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International Journal of Endocrinology
Volume 2019, Article ID 6147321, 2 pages

Animal Models of Diabetes and Related Metabolic Diseases

1Biological/Pharmacological Research Laboratories, Central Pharmaceutical Research Institute, Japan Tobacco Inc., Osaka, Japan
2Department of Biology, Faculty of Mathematics and Natural Sciences, Research Center of Smart Molecule of Natural Genetics Resources, Brawijaya University, Malang, East Java, Indonesia
3Department of Nutritional Science and Food Safety, Faculty of Applied Bioscience, Tokyo University of Agriculture, Tokyo, Japan
4Department of Pharmacology, University of Vermont College of Medicine, Burlington, VT, USA

Correspondence should be addressed to Tomohiko Sasase;

Received 10 December 2018; Accepted 10 December 2018; Published 6 January 2019

Copyright © 2019 Tomohiko Sasase et al. This is an open access article distributed under the Creative Commons Attribution License, which permits unrestricted use, distribution, and reproduction in any medium, provided the original work is properly cited.

Metabolic syndrome including diabetes and its complications (e.g., obesity, dyslipidemia, and hypertension) are common diseases and frequently occur in combination. The animal models of metabolic diseases are essential tools to reveal the pathophysiology and provide novel insights to develop new therapies and drugs. To this day, many animal models such as hereditary models, chemical- or diet-induced models, and gene-engineered models have been developed and studied to elucidate molecular mechanisms and functional alterations associated with metabolic diseases. In this special issue, we aimed to provide information on recent developments on experimental animal models in this field and up-to-date information on the pathophysiology, therapeutic drugs/strategies, and diagnosis of metabolic diseases. Here, we bring together 6 excellent articles related to diabetes and related metabolic diseases from all over the world.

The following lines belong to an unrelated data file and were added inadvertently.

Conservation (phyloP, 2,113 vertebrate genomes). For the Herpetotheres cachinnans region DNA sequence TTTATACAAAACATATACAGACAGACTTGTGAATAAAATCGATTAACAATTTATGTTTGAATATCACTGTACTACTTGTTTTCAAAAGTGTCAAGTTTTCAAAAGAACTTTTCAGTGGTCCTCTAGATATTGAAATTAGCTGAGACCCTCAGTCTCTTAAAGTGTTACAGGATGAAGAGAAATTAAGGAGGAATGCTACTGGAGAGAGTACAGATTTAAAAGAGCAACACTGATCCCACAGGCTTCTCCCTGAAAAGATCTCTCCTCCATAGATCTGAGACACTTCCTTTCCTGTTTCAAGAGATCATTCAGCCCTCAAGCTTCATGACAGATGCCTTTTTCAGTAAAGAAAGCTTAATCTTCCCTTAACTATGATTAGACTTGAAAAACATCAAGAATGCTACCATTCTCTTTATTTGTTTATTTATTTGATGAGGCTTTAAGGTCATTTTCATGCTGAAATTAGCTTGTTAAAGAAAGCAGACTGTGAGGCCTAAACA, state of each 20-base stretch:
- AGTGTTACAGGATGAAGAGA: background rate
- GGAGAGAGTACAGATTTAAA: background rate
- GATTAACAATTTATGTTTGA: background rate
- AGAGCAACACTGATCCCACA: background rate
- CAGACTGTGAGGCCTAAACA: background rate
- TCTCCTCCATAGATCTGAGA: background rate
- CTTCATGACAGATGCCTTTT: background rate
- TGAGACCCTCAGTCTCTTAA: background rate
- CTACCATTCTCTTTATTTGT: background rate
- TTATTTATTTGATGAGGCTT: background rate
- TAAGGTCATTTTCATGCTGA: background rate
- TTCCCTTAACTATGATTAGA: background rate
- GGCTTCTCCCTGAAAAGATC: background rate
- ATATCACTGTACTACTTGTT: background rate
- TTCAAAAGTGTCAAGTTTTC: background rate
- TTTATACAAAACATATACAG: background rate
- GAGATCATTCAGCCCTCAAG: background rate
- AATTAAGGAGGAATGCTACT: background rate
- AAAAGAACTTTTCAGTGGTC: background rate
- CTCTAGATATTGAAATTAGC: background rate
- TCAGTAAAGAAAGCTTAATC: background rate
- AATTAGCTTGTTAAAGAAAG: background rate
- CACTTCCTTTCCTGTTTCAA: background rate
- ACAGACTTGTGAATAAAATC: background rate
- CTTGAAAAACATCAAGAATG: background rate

The review article “Focusing on Sodium Glucose Cotransporter-2 and the Sympathetic Nervous System: Potential Impact in Diabetic Retinopathy” by L. Y. Herat et al. comprehensively covers the etiology of diabetic retinopathy (DR) and highlights novel targets, SGLT2 and the sympathetic nervous system, for the management of this pathology. DR is a serious microvascular complication observed in many diabetic patients that can ultimately lead to vision loss. Prevention of DR and other diabetes-related microvascular complications is a major treatment goal. Today, SGLT2 inhibitors provide a new therapeutic option to control blood glucose levels and prevent the subsequent development of diabetic complications in retinal microvasculature. This in-time review summarizes current evidence on the use of SGLT2 inhibitors and identifies gaps that need to be addressed.

In the article entitled “Spontaneously Diabetic Torii (SDT) Fatty Rat, a Novel Animal Model of Type 2 Diabetes Mellitus, Shows Blunted Circadian Rhythms and Melatonin Secretion,” K. Sakimura et al. demonstrate the deficits in the circadian rhythms and dysregulation of melatonin secretion in SDT fatty rat, a new animal model of type 2 diabetic obesity. Since hyperglycemia, hyperlipidemia, and insulin resistance are all observed in these SDT fatty rats from a young age, this exciting new animal model will undoubtedly be useful for future studies investigating the relationship between deficits in the circadian rhythm and metabolic dysfunction in obese type 2 diabetics.